We also empirically define an absolute free energy of a hydrogen bond relative toone with a zero interaction free energy. We do not know the φ-value of a zero free energy hydrogen bond, but we make the assumption that the highest experimentally observed φ-value, that is, the weakest observed hydrogen bond, has a zero interaction free energy. The highest φ-value measured in proteins is 1.42 for the backbone NH group of G55 in the unligated from of staphylococcal nuclease H124L. Although the amide of G55 appears to be hydrogen-bonded to the backbone carbonyl groups of E52, it must be an exceedingly weak interaction. We therefore set a φ-value of 1.42 as the reference, that is, a free energy of 0. Using a reference φ-value of 1.42 and our scale factor, we can obtain a measure of the absolute free energies, ΔΔGHB, of hydrogen bonds within the folded state. Again, this is not the contribution of the hydrogen bond to folding, but rather the free energy of the hydrogen bond compared to an imaginary state in which nothing changes except the hydrogen bond interaction is turned off.

φ-values and side chain hydrogen bonds

The energetic contribution of hydrogen bonded side chains has been extensively probed by mutagenesis experiments[1, 2, 4, 7-15, 17] and has been extensively reviewed.[3, 6, 16, 18] Here we restrict ourselves to probes of hydrogen bonds using fractionation factors.

The φ-value data for side chain hydrogen bonds is relatively sparse and biased toward residues involved in enzyme catalysis. To our knowledge the φ-values of 20 side chains are known (excluding one extreme outlier which has an abnormally high φ-value of 2.0).[30, 32-37] They include Ser, Tyr, Cys, and His residues involved inside-chain:backbone, side-chain:side-chain or side-chain:ligand hydrogen bonds. As shown in Figure 2, we find that the ΔΔGHB for the side-chain hydrogen bonds have an average value of –3.9 ± 1.6 kcal/mol and span a range of 5.7 kcal/mol. Among the 20 side-chain hydrogen bonds, 18 are charged stabilized, which is likely to be an important factor in their strength (see below), and 16 are located at active sites of enzymes.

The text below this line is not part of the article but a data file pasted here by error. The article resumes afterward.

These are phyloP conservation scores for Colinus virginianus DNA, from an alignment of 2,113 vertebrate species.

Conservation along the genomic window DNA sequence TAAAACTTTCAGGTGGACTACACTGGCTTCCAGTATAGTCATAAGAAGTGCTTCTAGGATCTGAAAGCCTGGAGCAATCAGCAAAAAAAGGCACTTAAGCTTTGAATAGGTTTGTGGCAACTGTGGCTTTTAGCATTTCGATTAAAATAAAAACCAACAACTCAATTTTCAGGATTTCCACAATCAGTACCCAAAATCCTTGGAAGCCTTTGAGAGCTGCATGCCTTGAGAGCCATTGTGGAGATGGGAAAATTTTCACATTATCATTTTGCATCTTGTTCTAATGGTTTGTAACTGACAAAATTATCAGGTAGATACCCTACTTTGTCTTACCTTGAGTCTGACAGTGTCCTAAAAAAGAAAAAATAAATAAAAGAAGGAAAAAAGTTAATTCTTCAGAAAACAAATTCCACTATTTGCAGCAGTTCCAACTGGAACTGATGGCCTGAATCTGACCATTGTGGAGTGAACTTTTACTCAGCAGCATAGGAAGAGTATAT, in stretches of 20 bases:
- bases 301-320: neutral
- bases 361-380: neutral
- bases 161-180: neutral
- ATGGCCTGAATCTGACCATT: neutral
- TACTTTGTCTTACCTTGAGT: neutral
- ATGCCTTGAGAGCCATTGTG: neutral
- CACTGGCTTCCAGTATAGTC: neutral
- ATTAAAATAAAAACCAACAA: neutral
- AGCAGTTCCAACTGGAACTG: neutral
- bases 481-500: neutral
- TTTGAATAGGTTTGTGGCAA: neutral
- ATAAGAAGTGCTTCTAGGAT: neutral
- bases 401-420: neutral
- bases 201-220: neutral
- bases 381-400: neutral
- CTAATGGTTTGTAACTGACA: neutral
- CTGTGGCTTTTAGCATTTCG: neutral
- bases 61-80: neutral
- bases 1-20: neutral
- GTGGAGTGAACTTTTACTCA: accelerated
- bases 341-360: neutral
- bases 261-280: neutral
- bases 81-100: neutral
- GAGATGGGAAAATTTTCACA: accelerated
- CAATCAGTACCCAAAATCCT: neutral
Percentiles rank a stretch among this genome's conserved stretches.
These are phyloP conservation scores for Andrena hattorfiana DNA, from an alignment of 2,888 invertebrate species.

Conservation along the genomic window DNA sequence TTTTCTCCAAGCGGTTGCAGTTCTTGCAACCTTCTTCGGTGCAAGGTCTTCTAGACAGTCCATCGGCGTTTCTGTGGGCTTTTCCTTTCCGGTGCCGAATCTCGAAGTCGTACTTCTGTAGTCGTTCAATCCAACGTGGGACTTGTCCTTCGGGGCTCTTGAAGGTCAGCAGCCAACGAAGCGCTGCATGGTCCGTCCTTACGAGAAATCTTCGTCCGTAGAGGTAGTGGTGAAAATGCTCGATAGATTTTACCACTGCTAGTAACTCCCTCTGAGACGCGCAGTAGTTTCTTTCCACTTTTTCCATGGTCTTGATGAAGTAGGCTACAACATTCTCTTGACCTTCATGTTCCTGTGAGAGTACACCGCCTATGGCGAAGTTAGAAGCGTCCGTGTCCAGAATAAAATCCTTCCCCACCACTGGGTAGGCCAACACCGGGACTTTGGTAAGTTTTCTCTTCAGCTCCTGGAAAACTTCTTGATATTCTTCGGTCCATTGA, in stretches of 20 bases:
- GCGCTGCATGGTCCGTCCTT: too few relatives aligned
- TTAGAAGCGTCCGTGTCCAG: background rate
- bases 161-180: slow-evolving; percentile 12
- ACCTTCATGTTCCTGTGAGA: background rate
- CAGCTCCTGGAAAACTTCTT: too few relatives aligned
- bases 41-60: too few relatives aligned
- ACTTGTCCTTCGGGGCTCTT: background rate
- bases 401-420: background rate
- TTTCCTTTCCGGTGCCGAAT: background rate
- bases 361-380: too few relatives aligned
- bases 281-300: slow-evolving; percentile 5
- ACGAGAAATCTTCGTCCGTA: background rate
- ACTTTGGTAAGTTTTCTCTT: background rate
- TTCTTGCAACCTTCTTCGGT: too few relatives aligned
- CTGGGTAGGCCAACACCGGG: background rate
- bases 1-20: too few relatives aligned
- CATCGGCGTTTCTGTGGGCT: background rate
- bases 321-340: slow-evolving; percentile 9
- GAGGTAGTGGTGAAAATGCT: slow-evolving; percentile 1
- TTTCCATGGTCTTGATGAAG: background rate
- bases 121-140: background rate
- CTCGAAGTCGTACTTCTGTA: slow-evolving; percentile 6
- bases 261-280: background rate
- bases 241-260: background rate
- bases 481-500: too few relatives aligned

Figure 2.

Distribution of protein hydrogen bond strengths. The average ΔΔGHB values, for backbone NH groups and side-chain donorsare shown as a bar in the middle of each box. The standard deviations, determined by considering both the uncertainty in the scale factor and the standard deviations of the φ-values, are indicated as the distance between the middle bar and the upper or lower edge of each box. The ranges of ΔΔGHB are indicated by the double-headed arrows across each box.

Of the 16 active site hydrogen bonds with known φ-values, 13 forms in intermediate states during catalytic cycles and are thought to stabilize those intermediates.[33-36] We can now quantify the degree of stabilization. For example, His64 Hδ1 in subtilisin Carlsberg, which hydrogen bonds to the side chain of Asp32,[33] has a φ-value of 1.2 in the ground state, while in the intermediate state its φ-value decreases at least to 0.85. From our scale factor, this change corresponds to an improvement in hydrogen-bond free energy of over 1.5 kcal/mol. The His57 Hδ1 and Hε2 protons in bovine chymotrypsinogen A are involved in hydrogen bonds to the side changes of Asp102 and Ser195, respectively,[36] and have φ-values of 1.4 and 0.54 in the ground state, while in the intermediate state of the catalytic cycle their φ-values change to 0.4 and 0.69, respectively. This corresponds to an overall improvement in hydrogen bond free energy of 4.2 kcal/mol, stabilizing the intermediate.

φ-values and charge stabilization